Employee Engagement during the pandemic: Solid internal communications did make a difference

The Pandemic has shed light to the best and the worst in leaders. Leaders who had a propensity for engaging their employees, began investing more in nurturing that communication and dynamic relationship with their teams. Leaders who never really looked at employee engagement as a meaningful agenda item, unfortunately were left exposed and possibly “playing catch up” as we speak. 

A post-pandemic distributed workforce has meant that leaders and organisations have to leverage employee engagement tools, the most accessible of which also happen to be free, and readily available to them: their very own Communications. 

Internal communications is at the core of any engagement strategy and if done right, can make the difference between thriving environments and toxic ones. 

Communication needs to be: 

Reliable – Use data as frequently as possible, share metrics and performance numbers, stick to the truth and be transparent

Consistent – Communicate consistently both in terms of frequency and in terms of content/messaging

Inspirational – By adding some higher value and not be simply transactional

Empathetic – Always keeping it a two-way communication, involving interaction and being supportive, with a sense of understanding for each other. 
How engaged did employees prove to be during the pandemic, while they were working from their home, with all the distractions and the fatigue challenging their performance? Interestingly, employee engagement, which had been fairly static for the last 20 years, reached an all-time high of 40 percent in July, according to a Gallup survey of 3,127 full- and part-time U.S. workers.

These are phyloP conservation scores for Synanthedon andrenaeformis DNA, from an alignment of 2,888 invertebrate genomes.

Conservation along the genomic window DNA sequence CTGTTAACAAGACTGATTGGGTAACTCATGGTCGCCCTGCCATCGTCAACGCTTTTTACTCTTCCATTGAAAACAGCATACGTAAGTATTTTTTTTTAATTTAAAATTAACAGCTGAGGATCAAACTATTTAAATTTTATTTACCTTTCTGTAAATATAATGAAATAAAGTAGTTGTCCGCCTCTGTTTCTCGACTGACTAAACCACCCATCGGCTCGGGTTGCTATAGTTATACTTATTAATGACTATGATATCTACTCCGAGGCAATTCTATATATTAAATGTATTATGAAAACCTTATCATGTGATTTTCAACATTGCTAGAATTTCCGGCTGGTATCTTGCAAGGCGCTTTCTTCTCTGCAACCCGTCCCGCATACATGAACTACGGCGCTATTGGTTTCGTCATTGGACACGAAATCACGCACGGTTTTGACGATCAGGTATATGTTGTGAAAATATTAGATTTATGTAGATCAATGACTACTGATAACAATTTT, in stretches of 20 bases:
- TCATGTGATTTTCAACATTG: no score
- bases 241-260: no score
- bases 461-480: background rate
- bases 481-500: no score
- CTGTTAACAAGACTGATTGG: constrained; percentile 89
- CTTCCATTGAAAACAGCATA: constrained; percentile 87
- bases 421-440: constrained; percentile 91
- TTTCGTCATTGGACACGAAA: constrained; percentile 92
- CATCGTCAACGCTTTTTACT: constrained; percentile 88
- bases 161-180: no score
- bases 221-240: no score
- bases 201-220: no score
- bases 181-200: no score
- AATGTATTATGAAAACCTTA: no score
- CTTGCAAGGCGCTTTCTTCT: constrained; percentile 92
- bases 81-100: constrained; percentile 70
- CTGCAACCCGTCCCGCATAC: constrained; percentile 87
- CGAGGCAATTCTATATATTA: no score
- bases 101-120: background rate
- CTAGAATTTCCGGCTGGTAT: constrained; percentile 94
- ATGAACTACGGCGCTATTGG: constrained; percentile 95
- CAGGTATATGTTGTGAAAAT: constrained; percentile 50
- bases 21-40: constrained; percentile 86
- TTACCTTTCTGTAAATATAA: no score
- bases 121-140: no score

source: Gallup

Why? Some say the primary reason is employees who were disengaged got laid off en masse, but others believe the increase is the result of improved communication between employees and their leaders. For companies to maintain a motivated, productive workforce, HR professionals need to find the best methods to gather and interpret employee feedback, including from remote workers, and make changes accordingly, experts say.

“Collecting survey data in ‘bad’ times is actually more or equally as important as [doing so] during ‘good’ times,” says Chris Roederer, senior vice president and chief HR officer at Tampa General Hospital, a teaching hospital that employs 8,500 in Tampa, Florida. 

The hospital last May conducted a pulse survey—which is a short, targeted survey—about COVID-19. The result? 

“The single most important action step was to create a daily communication plan,” Roederer says. “Team members were fearful for their health, their jobs, compensation and family members. We addressed all of those issues and concerns on a daily basis.” 

So, what are the common characteristics of companies that kept their employees motivated and engaged? Most of them already had solid internal communication mechanisms in place and were able to adjust them so as to make the best of the situation. They put in place the necessary support, inspiration and understanding; quickly and effectively. Communication was led by empathy; zooms were about business, but also real life situations came into the screen, with dogs barking from behind, kids interrupting and, guess what? It was ok to add some human flavour into the discussion. 

In a way the pandemic brought some positives in the workplace: It validated the importance of employee engagement. In fact during the pandemic, it was the only means employers had to improve productivity. In other words, the pandemic helped uncover a blatant truth: at the end of the day, it is  human interaction, communication and emotional connections that drive  people. These connections provide a platform for work-life balance and make employees feel happier and by consequence more empowered to deliver better results. The onus is on management to introduce work methods and communication policies that nurture the emotional connections between employees and their workplaces and motivate them to remain committed to the company for the long-term.

Fostering these connections requires a commitment from senior management and C-suite to truly believe in the value of employee engagement and adopt their management style and policies accordingly.

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